More revelations on tower death trap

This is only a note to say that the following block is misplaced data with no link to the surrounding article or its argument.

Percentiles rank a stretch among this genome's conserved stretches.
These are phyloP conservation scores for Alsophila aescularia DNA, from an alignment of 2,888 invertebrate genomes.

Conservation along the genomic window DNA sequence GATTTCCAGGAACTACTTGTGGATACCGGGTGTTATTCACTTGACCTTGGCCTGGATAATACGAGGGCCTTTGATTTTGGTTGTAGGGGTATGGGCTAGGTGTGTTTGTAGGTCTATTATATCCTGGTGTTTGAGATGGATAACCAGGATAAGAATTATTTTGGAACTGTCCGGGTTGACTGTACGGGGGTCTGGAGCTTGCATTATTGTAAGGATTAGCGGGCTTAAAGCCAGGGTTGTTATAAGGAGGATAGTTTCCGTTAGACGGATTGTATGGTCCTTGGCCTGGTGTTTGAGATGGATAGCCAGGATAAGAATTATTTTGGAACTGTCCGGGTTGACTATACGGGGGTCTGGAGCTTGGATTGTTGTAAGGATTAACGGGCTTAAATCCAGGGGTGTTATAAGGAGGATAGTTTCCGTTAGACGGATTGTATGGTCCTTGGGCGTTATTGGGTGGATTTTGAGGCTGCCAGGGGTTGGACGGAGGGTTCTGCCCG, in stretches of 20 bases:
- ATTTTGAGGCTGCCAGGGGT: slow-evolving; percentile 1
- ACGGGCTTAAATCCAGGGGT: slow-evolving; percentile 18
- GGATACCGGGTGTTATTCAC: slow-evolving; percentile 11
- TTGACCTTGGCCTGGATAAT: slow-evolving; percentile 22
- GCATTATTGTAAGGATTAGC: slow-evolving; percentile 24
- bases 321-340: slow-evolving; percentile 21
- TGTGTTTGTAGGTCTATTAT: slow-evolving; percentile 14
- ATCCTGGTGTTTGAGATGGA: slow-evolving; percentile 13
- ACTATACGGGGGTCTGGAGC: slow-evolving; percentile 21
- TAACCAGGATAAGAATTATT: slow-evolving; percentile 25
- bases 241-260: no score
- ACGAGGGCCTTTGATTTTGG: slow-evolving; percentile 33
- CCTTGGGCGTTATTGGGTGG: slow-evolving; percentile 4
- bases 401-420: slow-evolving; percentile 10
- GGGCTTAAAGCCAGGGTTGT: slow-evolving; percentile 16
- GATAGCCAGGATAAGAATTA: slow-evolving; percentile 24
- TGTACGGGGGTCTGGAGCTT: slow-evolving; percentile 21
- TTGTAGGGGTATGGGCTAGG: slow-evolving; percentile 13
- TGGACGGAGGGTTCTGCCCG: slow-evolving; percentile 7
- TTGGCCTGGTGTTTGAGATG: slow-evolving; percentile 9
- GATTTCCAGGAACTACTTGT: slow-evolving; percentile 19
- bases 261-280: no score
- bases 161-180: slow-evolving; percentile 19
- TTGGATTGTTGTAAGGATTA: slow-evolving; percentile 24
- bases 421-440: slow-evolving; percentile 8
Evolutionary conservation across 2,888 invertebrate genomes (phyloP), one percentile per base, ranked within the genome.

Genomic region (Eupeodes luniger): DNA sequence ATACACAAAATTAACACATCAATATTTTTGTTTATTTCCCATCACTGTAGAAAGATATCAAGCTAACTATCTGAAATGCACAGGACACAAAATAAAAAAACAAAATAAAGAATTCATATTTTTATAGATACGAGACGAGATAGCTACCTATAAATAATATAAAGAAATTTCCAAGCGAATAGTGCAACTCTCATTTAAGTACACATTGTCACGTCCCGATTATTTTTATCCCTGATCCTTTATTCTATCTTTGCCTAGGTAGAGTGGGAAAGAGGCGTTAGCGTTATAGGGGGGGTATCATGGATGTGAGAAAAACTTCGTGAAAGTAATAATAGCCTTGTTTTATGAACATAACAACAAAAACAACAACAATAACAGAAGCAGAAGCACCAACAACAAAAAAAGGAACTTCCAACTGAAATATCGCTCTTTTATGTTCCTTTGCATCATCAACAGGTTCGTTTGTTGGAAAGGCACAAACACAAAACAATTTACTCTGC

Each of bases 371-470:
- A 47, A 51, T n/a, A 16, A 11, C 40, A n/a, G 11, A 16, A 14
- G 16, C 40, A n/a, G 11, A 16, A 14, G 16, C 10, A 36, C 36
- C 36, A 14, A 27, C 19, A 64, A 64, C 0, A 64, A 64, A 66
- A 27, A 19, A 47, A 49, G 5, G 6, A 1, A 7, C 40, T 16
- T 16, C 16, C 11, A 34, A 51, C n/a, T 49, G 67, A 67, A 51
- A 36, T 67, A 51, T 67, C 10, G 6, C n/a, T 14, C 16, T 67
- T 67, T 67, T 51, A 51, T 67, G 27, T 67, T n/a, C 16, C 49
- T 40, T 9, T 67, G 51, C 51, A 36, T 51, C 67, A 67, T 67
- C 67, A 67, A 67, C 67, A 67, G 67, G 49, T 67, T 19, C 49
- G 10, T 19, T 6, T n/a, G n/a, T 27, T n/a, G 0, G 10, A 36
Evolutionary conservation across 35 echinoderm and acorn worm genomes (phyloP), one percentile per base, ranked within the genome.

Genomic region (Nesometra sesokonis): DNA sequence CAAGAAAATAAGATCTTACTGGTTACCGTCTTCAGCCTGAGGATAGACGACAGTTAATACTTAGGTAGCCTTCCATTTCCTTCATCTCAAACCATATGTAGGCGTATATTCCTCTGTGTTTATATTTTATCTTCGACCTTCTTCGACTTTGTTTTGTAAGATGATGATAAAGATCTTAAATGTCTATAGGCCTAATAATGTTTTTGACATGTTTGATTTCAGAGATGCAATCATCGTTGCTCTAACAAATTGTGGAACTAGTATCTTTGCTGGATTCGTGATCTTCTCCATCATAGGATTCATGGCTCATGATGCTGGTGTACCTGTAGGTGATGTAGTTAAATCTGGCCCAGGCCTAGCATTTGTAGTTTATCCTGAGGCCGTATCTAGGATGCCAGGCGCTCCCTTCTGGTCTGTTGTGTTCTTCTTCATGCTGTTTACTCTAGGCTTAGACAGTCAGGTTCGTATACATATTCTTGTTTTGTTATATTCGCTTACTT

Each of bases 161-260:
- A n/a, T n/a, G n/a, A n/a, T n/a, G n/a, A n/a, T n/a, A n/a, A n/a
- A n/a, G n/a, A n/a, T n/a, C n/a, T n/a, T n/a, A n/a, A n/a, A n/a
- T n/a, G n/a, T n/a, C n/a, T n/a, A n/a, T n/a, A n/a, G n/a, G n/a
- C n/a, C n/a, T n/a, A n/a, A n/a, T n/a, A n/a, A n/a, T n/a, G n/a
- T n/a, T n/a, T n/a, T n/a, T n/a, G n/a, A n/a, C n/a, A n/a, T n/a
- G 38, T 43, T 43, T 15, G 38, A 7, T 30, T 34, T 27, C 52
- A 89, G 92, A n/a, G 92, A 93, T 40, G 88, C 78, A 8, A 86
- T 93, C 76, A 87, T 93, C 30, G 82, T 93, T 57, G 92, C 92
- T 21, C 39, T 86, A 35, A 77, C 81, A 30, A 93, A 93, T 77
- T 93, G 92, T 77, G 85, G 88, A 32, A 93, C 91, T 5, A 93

How does an African petrol station attendant with no English get a business visa to Australia without even signing an application form? That is a question the Construction Division of the CFMEU is still pursuing an answer for in connection with the fatal accident at the Lake Cargelligo water tower site in western NSW. Two men, labourer Craig McLeod and the director of the sub-contracting company BGA, Anton Beytell, were killed on October 22 when substandard scaffolding collapsed into the tower. Three others, including South African worker Oagiles Malothane, were seriously injured. BGA, a South African company, imported the below-standard scaffolding for use on the tower. It also paid Malothane, whom it brought to Australia on a business visa which he did not sign, just $400 for ten weeks' work. The CFMEU has accused the Howard Government of facilitating the importation of slave labour. "No interview by Australian consular staff, no signature on the visa application", said CFMEU State Secretary Andrew Ferguson. "This Federal Government likes to talk tough on refugees and border protection, but the widening Lake Cargelligo scandal demonstrates clearly that our Government is allowing lave labour to be imported into Australia without even the most cursory of checks." The plot thickened when CFMEU lawyer Lachlan Riches met with Oagiles Malothane at his home in South Africa last week and Mr Malothane gave a statement denying he knew anything about the business visa. "I knew nothing about how the document from the Australian Government got into my passport", he said. "I have never seen this document [Short Tem Business Visa]. I have never seen this document before and I do not remember signing any document for Australia. I did not sign any document giving authority for anyone to apply on my behalf for permission to go to Australia." The tower project was allocated by the NSW Department of Public Works and Services (DPWS). BGA's quote was ten percent lower than the nearest tender. It transpired that BGA also duded the State's WorkCover compensation scheme, at first not covering its workers at all, then telling the authority its annual wages bill was only $7000, slashing its WorkCover bill by 30 per cent, as well as claiming BGA was a pipe manufacturer instead of a building sub-contractor. The union gave the Department a serve for its failure to monitor the site properly. "For a State Government building site to allow this type of behaviour is inexcusable", said Martin Ferguson. "Of particular concern is the negligence of the DPWS in respect of safety on the site. The job was a death trap with every safety requirement ignored. The DPWS has responsibility for this tragedy."